Demand for used cars in Kenya has been on the rise following the low supply of brand new vehicles in the international market that has been caused by the shortage of microchips used in the manufacturing process.
With the increased demand, some car dealers engage in fraudulent schemes in order to convince unsuspecting buyers of second-hand cars that their units are of high quality and grade.
The dealers reverse the mileage with the aim of duping the buyers that the vehicle has not covered long distances from its date of manufacture. They intentionally alter the reading because the odometer offers important data that inform the buyer's perspective.File photo of used cars in a yardFile
Some dealers in the country roll back the digital odometer by removing the vehicle's circuit board. This makes the car looks somehow new to prospective buyers.
Some use rollback equipment that hooks right into the vehicle’s electronic circuit.
Digital odometers can be changed with professional-grade diagnostic tools and are more tricky to spot once altered.
With the government fixing some of the rules on importing vehicles to the country, knowing if the mileage has been altered is one important factors for any person buying a car.
Recently, the Kenya Bureau of Standards (KEBS) banned the importation of used mini-buses, double-decker, and large buses into the country.
Justifying the decision, KEBS noted controlling the importation of buses was geared towards promoting the uptake of locally assembled and fabricated ones in a move that will grow the local industry.
Here is how to know if the mileage has been reversed
Check mileage at the time of inspection
All vehicles imported into the country must undergo inspection by a KEBS appointed body such as Quality Inspection Service Japan (QISJ) or Japanese Export Vehicle Information Certificate (JEVIC). The vehicle's data is then entered into the system and can be verified from anywhere in the world.
Analyze the vehicle usage
It is important to consider the manufacturing year of the vehicle you are purchasing and then compare it with the current mileage. If for instance a car was manufactured in 2016 and its mileage is substantially less than 12,000 kilometers per year, this may be a cause for concern.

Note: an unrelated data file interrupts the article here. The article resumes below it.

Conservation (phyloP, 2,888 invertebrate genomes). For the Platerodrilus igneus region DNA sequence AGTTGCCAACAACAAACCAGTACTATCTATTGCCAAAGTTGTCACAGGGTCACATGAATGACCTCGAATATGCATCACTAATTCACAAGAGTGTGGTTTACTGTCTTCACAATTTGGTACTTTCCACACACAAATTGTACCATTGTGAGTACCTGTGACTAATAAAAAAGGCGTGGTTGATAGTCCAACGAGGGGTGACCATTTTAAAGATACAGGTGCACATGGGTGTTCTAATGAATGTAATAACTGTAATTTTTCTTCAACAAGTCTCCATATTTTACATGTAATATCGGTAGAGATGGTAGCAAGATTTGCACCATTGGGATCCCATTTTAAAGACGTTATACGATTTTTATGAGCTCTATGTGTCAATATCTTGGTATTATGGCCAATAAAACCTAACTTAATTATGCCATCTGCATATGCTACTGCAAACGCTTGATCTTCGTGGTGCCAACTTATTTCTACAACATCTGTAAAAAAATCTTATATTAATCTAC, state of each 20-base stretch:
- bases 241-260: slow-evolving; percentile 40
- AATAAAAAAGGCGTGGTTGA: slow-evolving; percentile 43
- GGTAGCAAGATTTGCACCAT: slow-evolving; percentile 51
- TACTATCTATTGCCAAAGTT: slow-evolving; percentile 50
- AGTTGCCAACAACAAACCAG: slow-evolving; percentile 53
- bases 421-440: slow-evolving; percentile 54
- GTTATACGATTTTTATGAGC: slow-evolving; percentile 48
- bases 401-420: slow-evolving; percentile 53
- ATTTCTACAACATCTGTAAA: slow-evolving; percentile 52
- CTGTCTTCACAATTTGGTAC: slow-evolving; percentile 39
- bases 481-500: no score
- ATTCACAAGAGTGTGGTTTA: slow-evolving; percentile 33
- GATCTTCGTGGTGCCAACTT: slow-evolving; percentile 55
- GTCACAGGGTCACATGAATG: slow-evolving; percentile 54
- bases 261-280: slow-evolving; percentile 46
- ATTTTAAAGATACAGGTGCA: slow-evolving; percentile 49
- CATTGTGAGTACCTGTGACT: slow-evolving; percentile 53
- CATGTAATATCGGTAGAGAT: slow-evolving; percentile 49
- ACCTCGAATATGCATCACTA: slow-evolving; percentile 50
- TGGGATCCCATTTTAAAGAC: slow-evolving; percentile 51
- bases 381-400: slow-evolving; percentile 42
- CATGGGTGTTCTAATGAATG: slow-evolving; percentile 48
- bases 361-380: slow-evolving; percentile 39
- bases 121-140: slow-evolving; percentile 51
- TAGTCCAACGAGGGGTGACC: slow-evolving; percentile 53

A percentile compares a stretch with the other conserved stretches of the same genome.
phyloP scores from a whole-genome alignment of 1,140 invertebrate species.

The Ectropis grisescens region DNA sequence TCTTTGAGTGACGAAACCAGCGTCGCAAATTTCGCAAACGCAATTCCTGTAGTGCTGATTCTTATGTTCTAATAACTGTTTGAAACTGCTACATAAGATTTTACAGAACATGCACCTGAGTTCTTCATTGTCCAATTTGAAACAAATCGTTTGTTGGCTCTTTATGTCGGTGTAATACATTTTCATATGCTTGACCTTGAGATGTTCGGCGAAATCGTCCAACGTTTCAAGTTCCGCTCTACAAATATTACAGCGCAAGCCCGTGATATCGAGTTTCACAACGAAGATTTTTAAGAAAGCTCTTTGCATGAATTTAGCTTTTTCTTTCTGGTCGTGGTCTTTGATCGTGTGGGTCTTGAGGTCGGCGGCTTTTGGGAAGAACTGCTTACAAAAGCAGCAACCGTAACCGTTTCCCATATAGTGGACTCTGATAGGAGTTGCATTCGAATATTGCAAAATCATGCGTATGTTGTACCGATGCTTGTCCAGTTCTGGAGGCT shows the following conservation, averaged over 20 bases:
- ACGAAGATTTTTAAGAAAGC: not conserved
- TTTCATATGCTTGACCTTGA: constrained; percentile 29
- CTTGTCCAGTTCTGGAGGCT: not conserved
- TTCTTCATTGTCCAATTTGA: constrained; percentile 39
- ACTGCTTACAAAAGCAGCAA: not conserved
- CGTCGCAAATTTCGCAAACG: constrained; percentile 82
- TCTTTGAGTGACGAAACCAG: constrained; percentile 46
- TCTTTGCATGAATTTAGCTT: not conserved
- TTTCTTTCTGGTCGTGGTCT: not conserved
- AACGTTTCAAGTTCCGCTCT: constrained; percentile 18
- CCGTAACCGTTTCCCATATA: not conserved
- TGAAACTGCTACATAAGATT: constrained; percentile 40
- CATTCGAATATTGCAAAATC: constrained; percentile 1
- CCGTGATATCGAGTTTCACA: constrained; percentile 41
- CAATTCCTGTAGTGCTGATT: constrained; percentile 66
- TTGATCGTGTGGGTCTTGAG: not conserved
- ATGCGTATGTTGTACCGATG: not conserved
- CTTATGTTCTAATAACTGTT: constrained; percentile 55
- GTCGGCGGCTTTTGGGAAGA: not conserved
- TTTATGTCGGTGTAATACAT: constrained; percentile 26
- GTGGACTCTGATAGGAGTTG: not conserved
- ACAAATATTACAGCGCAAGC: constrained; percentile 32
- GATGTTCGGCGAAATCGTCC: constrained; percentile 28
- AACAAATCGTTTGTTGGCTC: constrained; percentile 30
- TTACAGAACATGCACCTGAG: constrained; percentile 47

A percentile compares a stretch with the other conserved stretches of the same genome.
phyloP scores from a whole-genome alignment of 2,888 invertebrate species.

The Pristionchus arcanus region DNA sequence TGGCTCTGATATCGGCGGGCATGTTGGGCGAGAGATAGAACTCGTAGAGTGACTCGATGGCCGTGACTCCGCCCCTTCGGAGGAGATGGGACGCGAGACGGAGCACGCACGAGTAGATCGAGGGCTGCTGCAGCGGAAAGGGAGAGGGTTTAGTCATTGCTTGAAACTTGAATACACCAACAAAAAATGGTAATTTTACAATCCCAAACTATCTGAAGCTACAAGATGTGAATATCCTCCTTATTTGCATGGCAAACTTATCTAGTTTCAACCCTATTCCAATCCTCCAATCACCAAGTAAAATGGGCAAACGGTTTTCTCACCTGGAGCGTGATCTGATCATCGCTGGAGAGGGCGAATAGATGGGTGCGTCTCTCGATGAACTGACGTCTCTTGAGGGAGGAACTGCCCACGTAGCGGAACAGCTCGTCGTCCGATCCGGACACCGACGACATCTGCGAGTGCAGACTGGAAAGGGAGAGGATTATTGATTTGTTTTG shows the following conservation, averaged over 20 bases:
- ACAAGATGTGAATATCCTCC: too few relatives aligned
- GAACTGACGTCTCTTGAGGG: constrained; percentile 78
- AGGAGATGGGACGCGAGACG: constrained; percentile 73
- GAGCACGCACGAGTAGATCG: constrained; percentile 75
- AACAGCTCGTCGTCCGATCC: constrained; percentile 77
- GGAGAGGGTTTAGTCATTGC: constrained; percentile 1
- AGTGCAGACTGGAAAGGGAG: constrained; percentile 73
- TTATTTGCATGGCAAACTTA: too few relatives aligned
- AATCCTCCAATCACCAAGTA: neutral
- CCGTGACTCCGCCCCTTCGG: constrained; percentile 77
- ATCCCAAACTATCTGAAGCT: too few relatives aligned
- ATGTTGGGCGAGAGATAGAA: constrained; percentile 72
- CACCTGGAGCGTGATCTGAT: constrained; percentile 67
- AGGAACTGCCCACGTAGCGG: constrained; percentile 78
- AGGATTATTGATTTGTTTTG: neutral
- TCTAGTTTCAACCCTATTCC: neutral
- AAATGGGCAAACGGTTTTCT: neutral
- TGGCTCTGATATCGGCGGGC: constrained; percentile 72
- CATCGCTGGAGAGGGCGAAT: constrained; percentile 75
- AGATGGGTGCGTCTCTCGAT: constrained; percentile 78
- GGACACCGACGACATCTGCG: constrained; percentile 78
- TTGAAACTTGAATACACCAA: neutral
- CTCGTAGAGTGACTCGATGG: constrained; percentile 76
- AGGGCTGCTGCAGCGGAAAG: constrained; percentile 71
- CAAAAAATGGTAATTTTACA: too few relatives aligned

Consider the seller’s habits
A dealer's habit can determine if it is just a mere case of fraud. If the vehicle appears to be a business vehicle with decals or signs yet the mileage is abnormally low, it may have had its odometer tampered with.
Check the vehicle’s condition
It is important to compare the vehicle’s wear and tear with the reading on the odometer. Check if it is in line with the vehicle’s current condition including the wear on the steering wheel, gear level, and pedals.
A low-mileage car will likely still have its original tires and brakes.
Check the body of the vehicle
If there seems to be more paint fade or body damage than you would expect from the year and mileage on the car yet the odometer is low, think about the possibility that the odometer has been rolled back.
Check the paperwork
Getting a pre-purchase inspection from a vehicle dealer is important for any car buyer. The history report will not alert the buyer to the vehicle’s damage history, unfixed recall status, lien status, and more, it will provide a registration history which includes odometer readings.
This is essential as it helps a buyer to compare the numbers one sees on the odometer and gives logic to the prospective buyer.
Knowing how far a vehicle has travelled in its lifetime is a good indicator of how much life it has left. Plus, the value of a used car is heavily influenced by how much road it’s travelled.
Buying a used car with a rolled-back odometer likely means that one is paying more than the vehicle's value.File photo of car's odometerFilesuspect
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